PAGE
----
I have a patient who had shingles 12 months ago. She still requires topical steroids and oral antivirals for persistent keratouveitis and is currently managed with one drop of topical steroid daily. She has inquired about receiving the new vaccine for shingles, Shingrix (GlaxoSmithKline). Is there any concern about reinvigorating her immune-mediated herpes zoster ophthalmicus (HZO)?


“Before getting any vaccine, one must understand the reason to get it,” says Paymaun Asnaashari, OD, who practices in northern California. He notes that the purpose of vaccines is to reduce or prevent the risk of acquiring an illness, such as shingles. Nearly one out of three people in the United States develops shingles in their lifetime, and roughly one million Americans are affected by it each year alone.1 Dr. Asnaashari adds that the infection is serious and can be very painful and debilitating, leaving some house-ridden.

Two Forms of Protection 

Shingles vaccines are the only way to protect yourself from the infection.1 To prevent shingles and its complications, the CDC recommends adults older than 50 receive two doses of Shingrix two to six months apart.1 These two doses are effective nearly 90% of the time throughout the first four years after they’re administered.2 

Zostavax (Merck) is still used to ward off shingles in adults older than 60, but Shingrix is the preferred method of vaccination.1 Compared with Zostavax, Shingrix reduces the risk of shingles by almost double, is more efficacious and remains effective for longer.2 While Zostavax contains a live but weakened virus, Shingrix contains an inactivate virus and combines a non-live antigen with a specifically designed adjuvant to stimulate an enhanced response by the body’s immune system.3 Caution is advised with Zostavax in certain immunocompromised patients, especially those on high-dose corticosteroids, as the vaccine can be contraindicated.4 It contains a higher concentration of the live attenuated varicella vaccine, and the adult version is up to 14 times stronger than the version for children.4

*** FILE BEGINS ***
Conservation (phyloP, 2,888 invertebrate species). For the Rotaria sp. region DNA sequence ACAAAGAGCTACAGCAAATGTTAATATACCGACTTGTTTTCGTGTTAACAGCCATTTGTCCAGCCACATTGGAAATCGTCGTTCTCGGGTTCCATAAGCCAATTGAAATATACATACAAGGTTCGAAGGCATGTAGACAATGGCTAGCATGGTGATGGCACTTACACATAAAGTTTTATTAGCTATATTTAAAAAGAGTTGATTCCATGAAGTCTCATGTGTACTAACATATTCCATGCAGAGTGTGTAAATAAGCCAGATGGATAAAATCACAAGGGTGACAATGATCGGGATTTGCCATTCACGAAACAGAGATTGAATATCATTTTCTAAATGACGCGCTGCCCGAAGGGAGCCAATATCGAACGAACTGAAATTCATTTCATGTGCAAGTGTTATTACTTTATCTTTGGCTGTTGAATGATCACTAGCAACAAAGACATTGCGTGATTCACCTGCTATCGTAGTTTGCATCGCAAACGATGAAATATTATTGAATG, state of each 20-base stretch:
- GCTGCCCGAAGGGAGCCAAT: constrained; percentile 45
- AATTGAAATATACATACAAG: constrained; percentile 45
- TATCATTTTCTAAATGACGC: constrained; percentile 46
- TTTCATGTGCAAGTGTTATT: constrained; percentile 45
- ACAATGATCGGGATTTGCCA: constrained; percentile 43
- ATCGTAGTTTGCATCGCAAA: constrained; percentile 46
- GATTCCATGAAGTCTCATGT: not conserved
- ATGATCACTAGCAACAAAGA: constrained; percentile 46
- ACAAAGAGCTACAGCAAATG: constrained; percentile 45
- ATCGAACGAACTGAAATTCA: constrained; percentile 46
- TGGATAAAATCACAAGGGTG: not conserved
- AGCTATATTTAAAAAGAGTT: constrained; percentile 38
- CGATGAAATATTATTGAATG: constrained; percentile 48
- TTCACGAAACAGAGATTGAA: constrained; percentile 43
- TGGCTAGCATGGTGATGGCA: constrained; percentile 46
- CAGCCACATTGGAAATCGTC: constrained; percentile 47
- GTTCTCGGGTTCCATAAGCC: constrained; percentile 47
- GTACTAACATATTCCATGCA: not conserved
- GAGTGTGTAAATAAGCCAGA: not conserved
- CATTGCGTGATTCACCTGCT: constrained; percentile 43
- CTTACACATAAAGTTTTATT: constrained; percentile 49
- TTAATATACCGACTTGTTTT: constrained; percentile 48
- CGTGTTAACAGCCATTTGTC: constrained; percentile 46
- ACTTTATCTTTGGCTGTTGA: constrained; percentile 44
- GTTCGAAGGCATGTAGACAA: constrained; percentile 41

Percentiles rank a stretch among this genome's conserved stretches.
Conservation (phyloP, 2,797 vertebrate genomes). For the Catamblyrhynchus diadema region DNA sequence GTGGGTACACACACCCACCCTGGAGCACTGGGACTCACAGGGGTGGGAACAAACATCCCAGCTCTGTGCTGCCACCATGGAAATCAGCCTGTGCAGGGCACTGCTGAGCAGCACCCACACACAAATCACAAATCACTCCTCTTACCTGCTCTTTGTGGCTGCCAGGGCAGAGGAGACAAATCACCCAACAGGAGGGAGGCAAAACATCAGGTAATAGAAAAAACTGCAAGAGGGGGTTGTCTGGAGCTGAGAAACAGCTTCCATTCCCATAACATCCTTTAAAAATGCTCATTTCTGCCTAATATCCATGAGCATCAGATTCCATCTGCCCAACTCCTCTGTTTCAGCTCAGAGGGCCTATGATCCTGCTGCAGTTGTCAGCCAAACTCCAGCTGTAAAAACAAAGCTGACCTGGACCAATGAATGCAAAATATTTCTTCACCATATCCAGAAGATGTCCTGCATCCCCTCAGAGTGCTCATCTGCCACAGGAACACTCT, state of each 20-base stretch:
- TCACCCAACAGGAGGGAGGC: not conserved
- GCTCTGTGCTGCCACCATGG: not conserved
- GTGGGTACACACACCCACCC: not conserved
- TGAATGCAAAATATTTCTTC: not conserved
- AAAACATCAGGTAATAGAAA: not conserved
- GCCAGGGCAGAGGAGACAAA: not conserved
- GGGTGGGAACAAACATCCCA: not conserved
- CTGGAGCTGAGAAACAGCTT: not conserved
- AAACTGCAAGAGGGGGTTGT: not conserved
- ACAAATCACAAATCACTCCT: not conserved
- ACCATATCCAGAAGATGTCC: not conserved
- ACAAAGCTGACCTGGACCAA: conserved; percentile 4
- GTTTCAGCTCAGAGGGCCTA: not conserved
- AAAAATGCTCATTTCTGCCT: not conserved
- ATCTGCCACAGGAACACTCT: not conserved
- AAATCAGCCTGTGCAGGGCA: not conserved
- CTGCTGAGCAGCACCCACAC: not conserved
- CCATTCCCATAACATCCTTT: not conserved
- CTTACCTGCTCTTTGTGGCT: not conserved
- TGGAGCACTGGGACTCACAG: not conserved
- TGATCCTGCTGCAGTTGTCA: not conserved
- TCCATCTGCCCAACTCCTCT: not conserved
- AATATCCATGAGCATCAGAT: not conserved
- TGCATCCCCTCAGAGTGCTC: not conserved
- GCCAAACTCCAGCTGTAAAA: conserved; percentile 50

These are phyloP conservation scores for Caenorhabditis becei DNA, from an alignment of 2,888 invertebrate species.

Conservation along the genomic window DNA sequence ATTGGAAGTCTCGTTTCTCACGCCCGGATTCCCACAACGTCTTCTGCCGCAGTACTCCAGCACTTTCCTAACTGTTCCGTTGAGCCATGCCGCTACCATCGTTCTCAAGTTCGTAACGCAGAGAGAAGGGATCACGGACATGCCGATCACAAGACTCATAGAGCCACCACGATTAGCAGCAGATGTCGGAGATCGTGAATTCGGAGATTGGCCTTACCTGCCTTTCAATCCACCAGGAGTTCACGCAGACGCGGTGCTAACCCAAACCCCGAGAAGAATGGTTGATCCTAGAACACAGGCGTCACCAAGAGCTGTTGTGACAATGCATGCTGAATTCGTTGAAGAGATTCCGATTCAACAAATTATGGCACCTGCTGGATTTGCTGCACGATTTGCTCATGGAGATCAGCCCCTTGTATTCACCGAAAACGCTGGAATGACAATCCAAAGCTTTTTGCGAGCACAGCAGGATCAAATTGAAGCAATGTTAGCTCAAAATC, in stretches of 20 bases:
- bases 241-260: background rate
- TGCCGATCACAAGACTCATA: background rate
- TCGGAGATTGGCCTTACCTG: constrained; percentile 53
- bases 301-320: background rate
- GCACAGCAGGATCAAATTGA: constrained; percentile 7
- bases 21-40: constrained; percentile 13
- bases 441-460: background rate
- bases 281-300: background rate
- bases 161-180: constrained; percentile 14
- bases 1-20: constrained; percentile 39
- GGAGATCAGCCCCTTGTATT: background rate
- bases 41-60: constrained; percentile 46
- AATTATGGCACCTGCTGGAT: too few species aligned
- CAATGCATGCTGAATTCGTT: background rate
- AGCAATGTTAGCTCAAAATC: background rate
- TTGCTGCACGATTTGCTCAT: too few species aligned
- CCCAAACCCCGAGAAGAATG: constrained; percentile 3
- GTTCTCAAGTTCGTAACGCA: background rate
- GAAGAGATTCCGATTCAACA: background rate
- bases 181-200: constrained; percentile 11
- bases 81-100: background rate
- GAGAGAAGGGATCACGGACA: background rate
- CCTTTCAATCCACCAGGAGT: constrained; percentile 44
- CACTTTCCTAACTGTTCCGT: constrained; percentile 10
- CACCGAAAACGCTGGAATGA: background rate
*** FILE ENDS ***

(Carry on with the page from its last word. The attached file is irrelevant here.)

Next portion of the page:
As seen by her red skin irritation, this 71-year-old patient has HZO. Photo: Emily Love, OD.

The Risk of Reinvigorating 

Despite the promise of reduced risk of sickness, patients may still face obstacles when considering vaccination.5 The same applies to shingles and its sequelae. According to Dr. Asnaashari, misconceptions about the infection still prevail, its seriousness is not understood and there are mixed messages about age. He notes, however, that the general consensus about shingles vaccination is clear—it is highly encouraged. 

Dr. Asnaashari says patients who have a history of shingles and require chronic topical steroids and oral antivirals are encouraged to get vaccinated as long as they are good candidates. He explains that Shingrix provides better immunity and protection against future shingles outbreaks by stimulating the production of specific immune memory cells. Because it is not a live virus, he notes that the risk of reinvigorating someone with a history of shingles is slim to none and encourages vaccination with Shingrix in this patient. He adds that Shingrix may also be a good option for high-risk immunocompromised patients who are not good candidates for Zostavax. 


Nonetheless, when it comes to the unrelenting threats that today’s environment poses to our health, getting vaccinated is important, especially for those who have a history of the illness in question.

1. CDC. Shingles (herpes zoster). www.cdc.gov/shingles/index.html. Accessed July 29, 2019.

2. Lal H, Cunningham AL, Godeaux O, et al. Efficacy of an adjuvanted herpes zoster subunit vaccine in older adults. N Engl J Med. 2015;372:2087-96.

3. CDC. Frequently asked questions about Shingrix. www.cdc.gov/vaccines/vpd/shingles/hcp/shingrix/faqs.html. Accessed July 29, 2019.

4. Zostavax vaccine for shingles—do not use in immunocompromised patients. Medsafe. 2017;38(3):41-2.

5. Kaufman LB. Herpes zoster ophthalmicus: a growing risk. EyeNet. 2017.